Sean McAdam, ESPN.com

                    Comment


                    • #11
                      Originally posted by ElHalo
                      Just don't really buy this that much. Yes, Ruth was obviously a better hitter. The AL was probably marginally stronger than the NL for the decade (and for most decades in history, 1950's excepted). Who was comparatively a better fielder is open to question.

                      However... Hornsby was a second baseman. That counts for all the world and more in my book. Hornsby was easily the second best hitter in the game in the decade, and nobody else in the history of baseball has given that kind of offensive output out of a middle infield positon (yes, that includes ARod and Honus). I'm very often tempted to bump Hornsby above Ruth as the greatest player of all time just for that simple fact (nobody else gets a glimmer of hope in my view of moving ahead of the Babe). The offense you get out of a second baseman is MUCH more valuable than the offense you get out of a corner outfielder... I can't see Ruth blowing Hornsby out by that much in the decade.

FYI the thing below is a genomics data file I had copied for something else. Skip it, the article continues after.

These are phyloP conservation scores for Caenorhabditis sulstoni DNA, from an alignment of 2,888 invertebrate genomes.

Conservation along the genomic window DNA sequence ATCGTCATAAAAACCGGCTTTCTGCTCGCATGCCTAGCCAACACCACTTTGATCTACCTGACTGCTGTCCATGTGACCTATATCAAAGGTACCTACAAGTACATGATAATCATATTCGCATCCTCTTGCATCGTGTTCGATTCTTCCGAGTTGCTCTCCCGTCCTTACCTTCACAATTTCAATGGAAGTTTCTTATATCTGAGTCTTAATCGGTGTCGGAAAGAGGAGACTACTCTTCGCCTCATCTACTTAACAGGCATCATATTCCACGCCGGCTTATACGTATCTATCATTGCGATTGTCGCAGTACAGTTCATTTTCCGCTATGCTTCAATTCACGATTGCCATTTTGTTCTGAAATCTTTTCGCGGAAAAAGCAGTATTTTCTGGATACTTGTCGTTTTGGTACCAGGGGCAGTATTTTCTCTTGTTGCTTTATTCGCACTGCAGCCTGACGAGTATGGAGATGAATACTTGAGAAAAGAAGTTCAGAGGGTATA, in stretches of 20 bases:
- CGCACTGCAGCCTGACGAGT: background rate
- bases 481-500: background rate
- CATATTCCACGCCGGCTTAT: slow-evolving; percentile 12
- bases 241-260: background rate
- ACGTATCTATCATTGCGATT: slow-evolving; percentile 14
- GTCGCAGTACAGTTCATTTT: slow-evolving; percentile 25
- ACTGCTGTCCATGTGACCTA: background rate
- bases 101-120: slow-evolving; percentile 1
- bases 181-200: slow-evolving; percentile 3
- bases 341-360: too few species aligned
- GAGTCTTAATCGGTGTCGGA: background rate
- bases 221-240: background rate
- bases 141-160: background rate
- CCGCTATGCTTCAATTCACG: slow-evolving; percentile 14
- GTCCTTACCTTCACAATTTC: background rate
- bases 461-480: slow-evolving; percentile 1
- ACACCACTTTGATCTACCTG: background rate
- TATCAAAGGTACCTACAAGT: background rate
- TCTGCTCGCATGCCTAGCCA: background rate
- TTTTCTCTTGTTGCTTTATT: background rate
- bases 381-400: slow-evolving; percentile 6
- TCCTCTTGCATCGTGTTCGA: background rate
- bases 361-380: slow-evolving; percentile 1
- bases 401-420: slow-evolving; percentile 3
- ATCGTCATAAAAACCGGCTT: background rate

ElHalo,

                      You want to dance to this music again? Hornsby would be the best offensive second baseman ever, if it wasn't for Joe Morgan!

                      Comment


                      • #12
                        Originally posted by Honus Wagner Rules
                        I think the AL of the 1920s was stronger than the NL . Ruth had to fight off better hitters than Hornsby. I'll have to check...
                        Could be looked at the other way around. AL's hitting stats were better than NL's, which could mean NL's pitching was better. Or not, I'm really just trying to be difficult.

                        Comment


                        • #13
                          Originally posted by 538280
                          ElHalo,

                          You want to dance to this music again? Hornsby would be the best offensive second baseman ever, if it wasn't for Joe Morgan!
                          Shouldn't those names be transposed in the above sentence